cull relevant facts and search additional references to add more
detail. Your question is quite broad, and the major segments are hard
to cover in a general overview. For instance, there is a lot of
information regarding integration, but most of it is specific to
individual countries and how they relate to the European Union as an

 As for International Trade of Services, the subject needs to be
broken down in more detail to get the type of specific information
that is most relevant to your particular needs. If you follow a search
for "European Union +international trade of services" you will be
better able to cull the specific information you want about that

 What follows is a general answer to your question. If you need
additional, specific information, please don't hesitate to ask. I will
try my best to answer.




 The European Union evolved after World War II, when the Cold War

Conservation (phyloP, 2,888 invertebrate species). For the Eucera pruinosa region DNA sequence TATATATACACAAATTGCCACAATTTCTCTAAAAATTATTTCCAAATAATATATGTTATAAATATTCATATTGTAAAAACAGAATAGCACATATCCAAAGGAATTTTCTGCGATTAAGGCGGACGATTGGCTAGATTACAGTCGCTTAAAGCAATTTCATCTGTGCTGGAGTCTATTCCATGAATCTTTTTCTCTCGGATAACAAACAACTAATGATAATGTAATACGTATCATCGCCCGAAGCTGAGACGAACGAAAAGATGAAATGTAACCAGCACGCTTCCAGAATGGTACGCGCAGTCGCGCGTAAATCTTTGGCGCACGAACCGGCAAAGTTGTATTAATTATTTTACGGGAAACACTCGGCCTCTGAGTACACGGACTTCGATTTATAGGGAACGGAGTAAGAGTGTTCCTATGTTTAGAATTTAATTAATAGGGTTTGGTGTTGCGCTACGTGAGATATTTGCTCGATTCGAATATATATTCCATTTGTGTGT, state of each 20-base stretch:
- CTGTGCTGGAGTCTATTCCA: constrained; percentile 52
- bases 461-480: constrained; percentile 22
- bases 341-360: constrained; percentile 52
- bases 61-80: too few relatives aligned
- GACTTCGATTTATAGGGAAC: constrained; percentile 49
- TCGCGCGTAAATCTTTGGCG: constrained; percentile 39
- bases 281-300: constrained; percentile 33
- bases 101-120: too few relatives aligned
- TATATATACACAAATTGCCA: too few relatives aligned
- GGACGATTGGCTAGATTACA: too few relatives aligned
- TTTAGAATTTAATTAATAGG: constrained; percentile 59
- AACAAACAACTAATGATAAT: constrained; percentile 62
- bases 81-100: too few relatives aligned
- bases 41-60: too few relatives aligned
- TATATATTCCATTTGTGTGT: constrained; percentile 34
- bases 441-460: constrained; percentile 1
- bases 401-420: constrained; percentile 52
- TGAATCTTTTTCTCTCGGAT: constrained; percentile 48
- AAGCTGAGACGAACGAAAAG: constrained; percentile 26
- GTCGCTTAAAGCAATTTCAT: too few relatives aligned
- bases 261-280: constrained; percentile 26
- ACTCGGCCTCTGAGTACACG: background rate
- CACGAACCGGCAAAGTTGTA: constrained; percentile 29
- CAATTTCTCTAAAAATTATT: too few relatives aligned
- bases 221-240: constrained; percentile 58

threatened to shatter the tenuous peace within Europe by pitting the
eastern and western halves against each other. A relationship between
France, Germany and the European free countries was considered
essential in building a community with a shared vision.

 France initiated the process by proposing the creation of "the first
concrete foundation of a European federation." Belgium, Germany,
France, Italy, Luxembourg and the Netherlands were the original
countries to join. (2)

 Today, The European Union "is a union of fifteen independent states
based on the European Communities and founded to enhance political,
economic and social co-operation." Founded in November of  1993, the
Union currently consists of Austria, Belgium, Denmark, Finland,
France, Germany, Greece, Ireland, Italy, Luxembourg, Netherlands,
Portugal, Spain, Sweden, and the United Kingdom. Ten more countries
have been invited to join the European Union in January 2004 -  Cyprus
(Greek portion), the Czech Republic, Estonia, Hungary, Latvia,
Lithuania, Malta, Poland, Slovakia and Slovenia.(1)

 The European Union is designed to "delegate sovereignty to common
institutions representing the interests of the Union as a whole on
questions of joint interest. All decisions and procedures are derived
from the basic treaties ratified by the Member States." (2)


Five institutions within the Union play very specific roles: 

The European Parliament (elected by the peoples of the Member States);